When: Friday, October 26th, 6:00pm-7:30pm
Saturday, October 27th, 9:30am-3:30pm (Lunch break at noon)
Sunday, October 28th, 9:30am-3:30pm (Lunch break at noon)
Where: Iowa Writers' House, 332 East Davenport St
ABOUT THE WORKSHOP
In “The Searchers,” author and publisher Robert James Russell will not only work through what it means to be a storyteller, but how to find the story worth telling—keeping ourselves and our readers engaged. As writers, it’s easy to forget that we are storytellers—take away social media and publication fanfare, and what we’re left with, at a most basic level, is our desire to tell a story we feel is important and necessary. But how do we know what makes a good story? Whether the material is better suited for a poem or vignette? Whether you’ve stitched together the right pieces to yield the most effective whole?
In this course, Russell will address these questions, helping writers determine when to identify when a story or manuscript is too light on detail or when it’s overwritten; he will give advice on shaping a piece—from initial brainstorming through final edits—including how we carve stories out of our lives and create meaningful narratives; additionally, writers will, through various exercises, craft stories not only from their own experiences, but from the world around them, with an eye toward publication, ultimately asking: What is the story we’re trying to tell? Who is it we’re trying to reach?
Writers will leave this workshop with a renewed sense of vigor in their craft and confidence in their ability to suss out when a piece is working or not—when, and how, the story’s worth telling. In addition, we will discuss important resources for writers, examples of fiction and nonfiction that instruct and move us, and resources to get pieces published. This workshop is designed for writers of all levels and backgrounds.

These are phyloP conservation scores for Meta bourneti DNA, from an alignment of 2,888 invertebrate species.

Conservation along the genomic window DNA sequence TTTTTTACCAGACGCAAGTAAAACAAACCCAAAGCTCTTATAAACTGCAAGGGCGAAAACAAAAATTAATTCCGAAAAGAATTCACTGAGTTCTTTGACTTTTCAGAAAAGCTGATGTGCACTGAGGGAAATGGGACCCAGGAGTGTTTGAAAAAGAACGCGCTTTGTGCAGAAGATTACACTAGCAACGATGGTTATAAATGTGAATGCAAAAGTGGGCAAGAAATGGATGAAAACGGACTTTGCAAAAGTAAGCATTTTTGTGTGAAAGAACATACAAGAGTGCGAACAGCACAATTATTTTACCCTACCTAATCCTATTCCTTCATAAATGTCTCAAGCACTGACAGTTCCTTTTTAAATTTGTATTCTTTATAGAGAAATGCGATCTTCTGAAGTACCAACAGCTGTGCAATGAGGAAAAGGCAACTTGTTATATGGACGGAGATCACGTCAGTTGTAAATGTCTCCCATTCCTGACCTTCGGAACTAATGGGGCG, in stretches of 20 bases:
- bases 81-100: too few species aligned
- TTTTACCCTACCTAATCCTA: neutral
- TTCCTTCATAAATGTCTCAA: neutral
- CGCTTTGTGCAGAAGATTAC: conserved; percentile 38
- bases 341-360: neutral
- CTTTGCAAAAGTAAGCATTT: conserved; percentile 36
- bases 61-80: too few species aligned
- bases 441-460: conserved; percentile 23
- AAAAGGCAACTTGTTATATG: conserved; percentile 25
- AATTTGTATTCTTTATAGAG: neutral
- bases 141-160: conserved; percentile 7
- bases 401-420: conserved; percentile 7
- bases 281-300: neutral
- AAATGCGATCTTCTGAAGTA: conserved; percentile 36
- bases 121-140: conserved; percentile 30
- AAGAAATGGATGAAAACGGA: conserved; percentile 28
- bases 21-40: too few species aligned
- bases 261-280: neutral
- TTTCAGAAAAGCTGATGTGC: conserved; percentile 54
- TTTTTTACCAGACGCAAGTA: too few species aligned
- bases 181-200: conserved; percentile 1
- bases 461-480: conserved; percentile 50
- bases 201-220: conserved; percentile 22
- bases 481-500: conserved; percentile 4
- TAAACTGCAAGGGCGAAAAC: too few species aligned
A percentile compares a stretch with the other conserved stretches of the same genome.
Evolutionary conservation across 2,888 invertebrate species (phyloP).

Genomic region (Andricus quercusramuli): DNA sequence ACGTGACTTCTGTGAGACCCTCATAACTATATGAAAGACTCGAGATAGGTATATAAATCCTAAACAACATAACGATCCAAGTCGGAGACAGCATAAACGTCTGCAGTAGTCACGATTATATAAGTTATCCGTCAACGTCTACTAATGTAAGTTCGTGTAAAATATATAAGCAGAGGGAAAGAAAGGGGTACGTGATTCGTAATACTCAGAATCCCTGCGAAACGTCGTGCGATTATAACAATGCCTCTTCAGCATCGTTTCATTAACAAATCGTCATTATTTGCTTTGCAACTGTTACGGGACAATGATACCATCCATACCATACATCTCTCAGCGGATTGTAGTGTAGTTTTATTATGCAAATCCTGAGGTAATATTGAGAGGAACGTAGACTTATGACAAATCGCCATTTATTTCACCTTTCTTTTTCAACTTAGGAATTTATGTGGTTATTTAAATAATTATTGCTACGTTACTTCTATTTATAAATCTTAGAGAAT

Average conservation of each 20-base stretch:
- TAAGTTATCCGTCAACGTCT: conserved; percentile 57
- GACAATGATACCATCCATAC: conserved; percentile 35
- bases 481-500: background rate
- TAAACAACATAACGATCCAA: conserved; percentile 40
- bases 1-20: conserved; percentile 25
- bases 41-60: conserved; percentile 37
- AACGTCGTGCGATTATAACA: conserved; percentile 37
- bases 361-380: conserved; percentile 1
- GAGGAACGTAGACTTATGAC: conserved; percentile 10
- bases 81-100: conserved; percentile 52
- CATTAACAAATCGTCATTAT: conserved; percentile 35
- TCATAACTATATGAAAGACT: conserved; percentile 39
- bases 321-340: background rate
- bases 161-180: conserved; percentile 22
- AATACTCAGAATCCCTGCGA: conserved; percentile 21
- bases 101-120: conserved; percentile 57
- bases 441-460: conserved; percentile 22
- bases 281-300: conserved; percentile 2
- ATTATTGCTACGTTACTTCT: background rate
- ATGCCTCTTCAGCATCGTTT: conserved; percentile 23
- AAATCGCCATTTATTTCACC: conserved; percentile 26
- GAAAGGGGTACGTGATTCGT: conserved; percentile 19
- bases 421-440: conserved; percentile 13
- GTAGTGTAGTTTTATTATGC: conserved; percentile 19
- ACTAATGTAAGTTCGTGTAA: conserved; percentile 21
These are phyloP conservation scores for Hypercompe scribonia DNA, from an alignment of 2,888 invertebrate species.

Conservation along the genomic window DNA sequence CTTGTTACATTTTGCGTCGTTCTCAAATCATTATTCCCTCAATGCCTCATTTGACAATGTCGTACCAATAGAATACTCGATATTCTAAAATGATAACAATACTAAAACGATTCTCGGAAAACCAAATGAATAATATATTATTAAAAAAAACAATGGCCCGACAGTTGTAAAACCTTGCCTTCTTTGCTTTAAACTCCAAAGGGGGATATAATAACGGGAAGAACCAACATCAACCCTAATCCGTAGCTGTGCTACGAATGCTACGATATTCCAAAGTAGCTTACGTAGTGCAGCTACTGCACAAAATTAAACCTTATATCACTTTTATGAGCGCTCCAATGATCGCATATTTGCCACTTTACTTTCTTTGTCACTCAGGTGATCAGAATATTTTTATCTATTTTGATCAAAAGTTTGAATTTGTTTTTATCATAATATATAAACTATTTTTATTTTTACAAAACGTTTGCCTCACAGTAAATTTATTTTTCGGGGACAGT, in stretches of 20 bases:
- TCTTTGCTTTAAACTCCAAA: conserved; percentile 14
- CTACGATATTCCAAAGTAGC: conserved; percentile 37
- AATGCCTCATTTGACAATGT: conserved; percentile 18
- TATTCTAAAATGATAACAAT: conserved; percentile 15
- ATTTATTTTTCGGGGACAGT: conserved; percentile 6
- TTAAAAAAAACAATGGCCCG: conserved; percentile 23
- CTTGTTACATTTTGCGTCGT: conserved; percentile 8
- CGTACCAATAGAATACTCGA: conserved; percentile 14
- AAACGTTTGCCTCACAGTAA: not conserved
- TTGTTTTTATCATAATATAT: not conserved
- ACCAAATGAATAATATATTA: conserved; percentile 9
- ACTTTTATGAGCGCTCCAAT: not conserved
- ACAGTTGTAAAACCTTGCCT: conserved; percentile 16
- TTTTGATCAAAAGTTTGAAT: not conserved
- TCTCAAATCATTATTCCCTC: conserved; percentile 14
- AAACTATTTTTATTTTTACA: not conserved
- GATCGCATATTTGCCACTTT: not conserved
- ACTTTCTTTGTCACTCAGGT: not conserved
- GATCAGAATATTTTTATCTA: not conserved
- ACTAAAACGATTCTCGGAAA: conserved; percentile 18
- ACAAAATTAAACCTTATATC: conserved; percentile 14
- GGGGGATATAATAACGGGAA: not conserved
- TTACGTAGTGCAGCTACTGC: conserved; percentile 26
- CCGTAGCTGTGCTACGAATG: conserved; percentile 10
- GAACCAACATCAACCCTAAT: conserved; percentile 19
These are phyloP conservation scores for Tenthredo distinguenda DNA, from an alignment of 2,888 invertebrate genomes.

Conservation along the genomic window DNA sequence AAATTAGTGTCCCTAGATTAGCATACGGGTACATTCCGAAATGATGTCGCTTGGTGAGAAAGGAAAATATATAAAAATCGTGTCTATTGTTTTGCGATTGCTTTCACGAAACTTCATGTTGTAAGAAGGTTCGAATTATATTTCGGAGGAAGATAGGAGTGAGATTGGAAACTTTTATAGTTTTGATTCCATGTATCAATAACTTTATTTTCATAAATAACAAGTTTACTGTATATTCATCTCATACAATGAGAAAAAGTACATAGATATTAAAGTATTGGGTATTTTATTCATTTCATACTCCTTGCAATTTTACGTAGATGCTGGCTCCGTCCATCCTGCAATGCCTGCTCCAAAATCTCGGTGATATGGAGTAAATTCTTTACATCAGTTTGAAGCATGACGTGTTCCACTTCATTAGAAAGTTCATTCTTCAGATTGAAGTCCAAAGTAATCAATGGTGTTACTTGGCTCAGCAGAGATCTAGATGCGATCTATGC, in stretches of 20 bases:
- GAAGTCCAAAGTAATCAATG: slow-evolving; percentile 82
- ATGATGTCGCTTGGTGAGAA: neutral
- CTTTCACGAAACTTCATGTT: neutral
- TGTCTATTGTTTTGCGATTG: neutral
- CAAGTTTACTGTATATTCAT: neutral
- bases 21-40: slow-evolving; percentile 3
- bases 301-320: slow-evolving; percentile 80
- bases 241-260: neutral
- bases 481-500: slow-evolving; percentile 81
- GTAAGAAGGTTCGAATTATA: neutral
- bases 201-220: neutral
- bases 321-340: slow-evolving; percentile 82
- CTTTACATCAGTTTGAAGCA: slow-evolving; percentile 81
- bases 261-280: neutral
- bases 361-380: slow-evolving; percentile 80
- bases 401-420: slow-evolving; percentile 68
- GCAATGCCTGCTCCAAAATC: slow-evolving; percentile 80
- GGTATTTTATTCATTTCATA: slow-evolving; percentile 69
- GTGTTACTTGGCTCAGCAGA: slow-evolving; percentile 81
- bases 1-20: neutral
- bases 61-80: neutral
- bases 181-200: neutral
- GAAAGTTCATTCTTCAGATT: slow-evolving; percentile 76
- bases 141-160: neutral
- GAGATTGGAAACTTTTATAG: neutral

ABOUT THE INSTRUCTOR
Robert James Russell is the author of two novellas, Mesilla (Dock Street Press, 2015) and Sea of Trees (Winter Goose Publishing, 2012), as well as the chapbook Don’t Ask Me to Spell It Out (WhiskeyPaper Press, 2015). His work has been featured in numerous journals, print and online, has been nominated seven times for the Pushcart Prize, as well as Best of the Net, and he was awarded an artist residency with the University Musical Society for the 2014-2015 performance season. In 2016, his essay, “She Lit a Fire,” won runner-up for the Passages North Waasnode Fiction Prize. Robert is the co-founder and managing editor of the literary journal Midwestern Gothic, which aims to catalog the very best fiction of the Midwestern United States, as well as the independent book publisher MG Press. In 2013, he launched the online literary journal CHEAP POP, which publishes micro-fiction of 500 words or less. Robert has presented at conferences and workshops across the country and has taught creative writing and literature classes at the University of Michigan, Saint Mary’s College, and Indiana University South Bend, among others. He is currently represented by Abby Saul of The Lark Group.